March 25, 2014

#Java: Why String is immutable or Final in Java?

Why String is made immutable in Java? Well this is one of the most popular interview questions in Java. Isn't it?

The interviewer might starts with, What is String? How a Java String is different than String in C and C++? And then shift the focus on String Immutablity.

The interviewer will ask you about the benefits of immutable object. He might ask you, why do you use it and in which scenarios.

The interviewer can ask the same question in different way like, Why STRING is FINAL in Java?

In short, Security and String pooling are primary reason of making String immutable. Here are the detailed reasons why Strings are made immutable or final in Java:

1) String pool requires string to be immutable otherwise shared reference can be changed from anywhere.

Let's imagine Strings are mutable, now imagine a String pool facility. Now think, is this a valid scenario? Well its not, because in case of string pool one string object or a literal let's say "ABC" has referenced by many reference variables, that means if any one of them change the value others will be automatically gets affected.

For e.g:

String x = "ABC";
String y = "ABC";

Now String y called "ABC".toLowerCase(), this will change the same object into "abc". So the object x will also have "abc", which is not desirable.

2) From opening a network connection, or passing a host-name or port number, or database URL as string for opening database connection, or to open any file in Java by passing name of file as argument to File I/O classes, STRINGS are widely used as parameter in Java applications.

This would lead serious security threat if String are made not immutable. Someone can access any file for which he has authorization, he/she then can change the file name either deliberately or accidentally and gain access of those file.

You need to open a secure file which requires the users to authenticate themselves. Let's say there are 2 users 'Ram' and 'Shyam' and they have their own password files, 'RamPass' and 'ShyamPass', respectively. 'Ram', should not have access to 'ShyamPass' and vice-versa.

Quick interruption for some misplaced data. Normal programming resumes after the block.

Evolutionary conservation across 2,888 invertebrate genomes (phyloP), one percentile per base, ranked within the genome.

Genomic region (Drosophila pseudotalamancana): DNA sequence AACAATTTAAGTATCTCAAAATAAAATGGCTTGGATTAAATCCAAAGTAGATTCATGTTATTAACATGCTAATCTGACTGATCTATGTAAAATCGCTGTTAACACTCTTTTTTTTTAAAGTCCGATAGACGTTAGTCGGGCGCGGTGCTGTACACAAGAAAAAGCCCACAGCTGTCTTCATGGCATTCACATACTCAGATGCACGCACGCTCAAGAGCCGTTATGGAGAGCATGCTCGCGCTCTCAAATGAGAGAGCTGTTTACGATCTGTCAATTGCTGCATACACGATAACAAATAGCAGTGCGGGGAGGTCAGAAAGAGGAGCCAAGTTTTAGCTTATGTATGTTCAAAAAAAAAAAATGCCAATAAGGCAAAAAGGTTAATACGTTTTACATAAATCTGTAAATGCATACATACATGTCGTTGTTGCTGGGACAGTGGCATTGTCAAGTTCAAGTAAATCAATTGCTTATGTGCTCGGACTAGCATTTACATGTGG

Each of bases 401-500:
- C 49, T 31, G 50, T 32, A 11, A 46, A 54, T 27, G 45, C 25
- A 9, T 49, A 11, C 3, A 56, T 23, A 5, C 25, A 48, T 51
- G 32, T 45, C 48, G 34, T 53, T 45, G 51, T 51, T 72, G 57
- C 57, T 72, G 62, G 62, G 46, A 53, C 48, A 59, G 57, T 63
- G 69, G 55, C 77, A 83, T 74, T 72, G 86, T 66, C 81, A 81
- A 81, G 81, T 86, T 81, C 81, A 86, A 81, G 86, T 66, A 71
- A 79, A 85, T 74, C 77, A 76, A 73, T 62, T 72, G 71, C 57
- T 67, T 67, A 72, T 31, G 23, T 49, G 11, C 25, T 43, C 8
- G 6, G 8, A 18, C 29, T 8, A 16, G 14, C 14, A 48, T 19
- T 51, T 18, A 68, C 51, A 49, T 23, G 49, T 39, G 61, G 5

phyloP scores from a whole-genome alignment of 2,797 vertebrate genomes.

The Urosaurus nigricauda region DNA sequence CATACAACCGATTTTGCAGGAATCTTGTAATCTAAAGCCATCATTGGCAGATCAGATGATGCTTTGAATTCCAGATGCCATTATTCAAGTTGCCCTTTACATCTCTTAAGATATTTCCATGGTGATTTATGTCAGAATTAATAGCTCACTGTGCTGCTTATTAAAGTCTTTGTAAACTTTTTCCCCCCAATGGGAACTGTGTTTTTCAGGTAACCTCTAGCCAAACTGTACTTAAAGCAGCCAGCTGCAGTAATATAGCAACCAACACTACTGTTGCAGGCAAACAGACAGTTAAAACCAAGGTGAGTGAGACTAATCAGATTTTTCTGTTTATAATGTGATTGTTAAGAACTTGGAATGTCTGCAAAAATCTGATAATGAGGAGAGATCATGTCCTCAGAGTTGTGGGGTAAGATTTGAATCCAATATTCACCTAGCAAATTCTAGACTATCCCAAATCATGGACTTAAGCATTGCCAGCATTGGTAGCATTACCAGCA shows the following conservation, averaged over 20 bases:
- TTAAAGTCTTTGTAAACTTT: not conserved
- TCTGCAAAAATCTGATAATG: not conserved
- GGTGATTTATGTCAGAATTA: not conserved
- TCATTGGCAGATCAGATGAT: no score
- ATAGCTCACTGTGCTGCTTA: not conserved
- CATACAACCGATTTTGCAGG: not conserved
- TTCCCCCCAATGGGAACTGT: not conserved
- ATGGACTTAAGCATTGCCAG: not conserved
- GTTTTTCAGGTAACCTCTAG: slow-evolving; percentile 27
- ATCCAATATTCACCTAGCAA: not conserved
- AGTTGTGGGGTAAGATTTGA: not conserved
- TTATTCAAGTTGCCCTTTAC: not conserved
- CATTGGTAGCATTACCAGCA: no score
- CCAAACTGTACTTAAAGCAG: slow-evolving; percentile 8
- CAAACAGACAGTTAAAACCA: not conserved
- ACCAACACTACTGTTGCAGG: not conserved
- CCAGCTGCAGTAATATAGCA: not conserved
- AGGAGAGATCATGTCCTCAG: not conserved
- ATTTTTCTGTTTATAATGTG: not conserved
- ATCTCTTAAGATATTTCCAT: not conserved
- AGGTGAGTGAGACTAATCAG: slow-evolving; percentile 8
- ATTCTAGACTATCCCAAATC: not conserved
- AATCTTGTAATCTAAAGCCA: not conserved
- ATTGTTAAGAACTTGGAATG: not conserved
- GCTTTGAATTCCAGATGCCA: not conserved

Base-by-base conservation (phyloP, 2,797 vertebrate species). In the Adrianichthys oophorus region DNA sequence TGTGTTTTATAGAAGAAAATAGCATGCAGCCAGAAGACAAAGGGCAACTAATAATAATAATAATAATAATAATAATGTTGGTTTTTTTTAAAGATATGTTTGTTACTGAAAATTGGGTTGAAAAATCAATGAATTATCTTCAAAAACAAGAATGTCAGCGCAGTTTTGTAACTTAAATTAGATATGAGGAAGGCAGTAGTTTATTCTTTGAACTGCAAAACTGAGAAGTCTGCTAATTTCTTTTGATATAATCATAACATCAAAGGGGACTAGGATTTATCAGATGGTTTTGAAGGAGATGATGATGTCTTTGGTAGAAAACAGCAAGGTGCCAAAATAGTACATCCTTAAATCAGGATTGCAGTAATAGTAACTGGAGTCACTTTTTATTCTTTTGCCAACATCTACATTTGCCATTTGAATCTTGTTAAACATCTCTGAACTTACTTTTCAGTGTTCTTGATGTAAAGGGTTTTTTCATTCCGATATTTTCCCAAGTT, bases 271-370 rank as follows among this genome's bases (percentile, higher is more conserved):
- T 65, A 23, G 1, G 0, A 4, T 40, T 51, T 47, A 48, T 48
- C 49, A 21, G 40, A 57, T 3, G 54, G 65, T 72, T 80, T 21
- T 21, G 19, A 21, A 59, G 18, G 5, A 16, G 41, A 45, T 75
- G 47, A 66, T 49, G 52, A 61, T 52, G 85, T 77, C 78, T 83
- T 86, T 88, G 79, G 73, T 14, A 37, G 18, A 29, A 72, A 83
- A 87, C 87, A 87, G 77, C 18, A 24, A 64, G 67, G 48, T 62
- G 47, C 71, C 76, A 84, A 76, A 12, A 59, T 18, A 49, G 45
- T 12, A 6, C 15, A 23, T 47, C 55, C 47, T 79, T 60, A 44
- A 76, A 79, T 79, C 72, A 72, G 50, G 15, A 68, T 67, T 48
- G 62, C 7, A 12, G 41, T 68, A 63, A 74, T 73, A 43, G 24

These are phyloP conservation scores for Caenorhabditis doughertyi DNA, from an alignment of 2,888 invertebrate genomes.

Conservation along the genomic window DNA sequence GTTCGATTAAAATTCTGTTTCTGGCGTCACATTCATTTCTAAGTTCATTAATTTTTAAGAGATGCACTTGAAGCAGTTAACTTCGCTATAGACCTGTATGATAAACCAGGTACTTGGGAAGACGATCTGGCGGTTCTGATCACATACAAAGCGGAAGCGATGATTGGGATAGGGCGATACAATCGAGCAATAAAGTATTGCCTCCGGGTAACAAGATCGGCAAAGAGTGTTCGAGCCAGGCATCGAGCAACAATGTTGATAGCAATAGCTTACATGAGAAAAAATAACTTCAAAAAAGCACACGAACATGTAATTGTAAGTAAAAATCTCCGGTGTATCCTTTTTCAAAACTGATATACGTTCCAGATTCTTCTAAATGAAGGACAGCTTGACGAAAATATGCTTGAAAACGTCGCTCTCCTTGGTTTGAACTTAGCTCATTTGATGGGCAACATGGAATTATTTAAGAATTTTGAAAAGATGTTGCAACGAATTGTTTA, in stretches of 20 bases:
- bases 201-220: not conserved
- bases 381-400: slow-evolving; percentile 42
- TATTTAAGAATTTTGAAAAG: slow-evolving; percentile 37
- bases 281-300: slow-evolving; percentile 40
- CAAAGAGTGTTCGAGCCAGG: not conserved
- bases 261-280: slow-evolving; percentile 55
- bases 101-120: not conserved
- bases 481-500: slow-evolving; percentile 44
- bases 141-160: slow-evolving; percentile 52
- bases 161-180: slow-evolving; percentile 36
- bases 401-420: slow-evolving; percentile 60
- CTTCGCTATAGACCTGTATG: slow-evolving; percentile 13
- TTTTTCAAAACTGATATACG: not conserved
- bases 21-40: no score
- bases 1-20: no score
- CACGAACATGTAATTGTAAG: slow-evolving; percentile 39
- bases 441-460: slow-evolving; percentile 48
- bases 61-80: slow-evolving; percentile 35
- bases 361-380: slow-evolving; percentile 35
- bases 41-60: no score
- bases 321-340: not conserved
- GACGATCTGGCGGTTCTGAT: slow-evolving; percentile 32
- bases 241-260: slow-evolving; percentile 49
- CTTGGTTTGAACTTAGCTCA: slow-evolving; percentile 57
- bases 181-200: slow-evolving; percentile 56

As filenames in Java are specified by using Strings, so while creating a FILE object you pass the name of the file as a STRING only.

'Ram' should have logged into using his credentials and then could have managed to change the name of his password file from 'RamPass' to 'ShyamPass', before JVM actually places the native OS system call to open the file. Thus 'Ram' can access the password file of 'Shyam', this will result into a big security flaw. As the Strings are immutable, JVM can be sure that the filename instance member of corresponding FILE object would keep pointing to the same unchanged 'filename' STRING object. The 'filename' instance member being a FINAL in the FILE class, hence cannot be modified to point to any other STRING object, specifying any other file than the intended one.

3) STRINGS can be safely shared between many threads as since STRINGS is immutable. This is very important for multithreaded programming and to avoid any synchronization issues in Java, Immutability also makes STRING instance thread-safe. Which means you don't need to synchronize STRING operation externally.

Another important point to note about STRING is memory leak caused by 'SubString', which is not a thread related issues but something to be aware of.

4) Being immutable a String in Java caches its hash-code, and do not calculate every time we call hash-code method of String, this makes it very fast as hashmap key to be used in hashmap in Java. Hence no one can change its contents once created which guarantees hashCode of String to be same on multiple invocation.

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-K Himaanshu Shuklaa..

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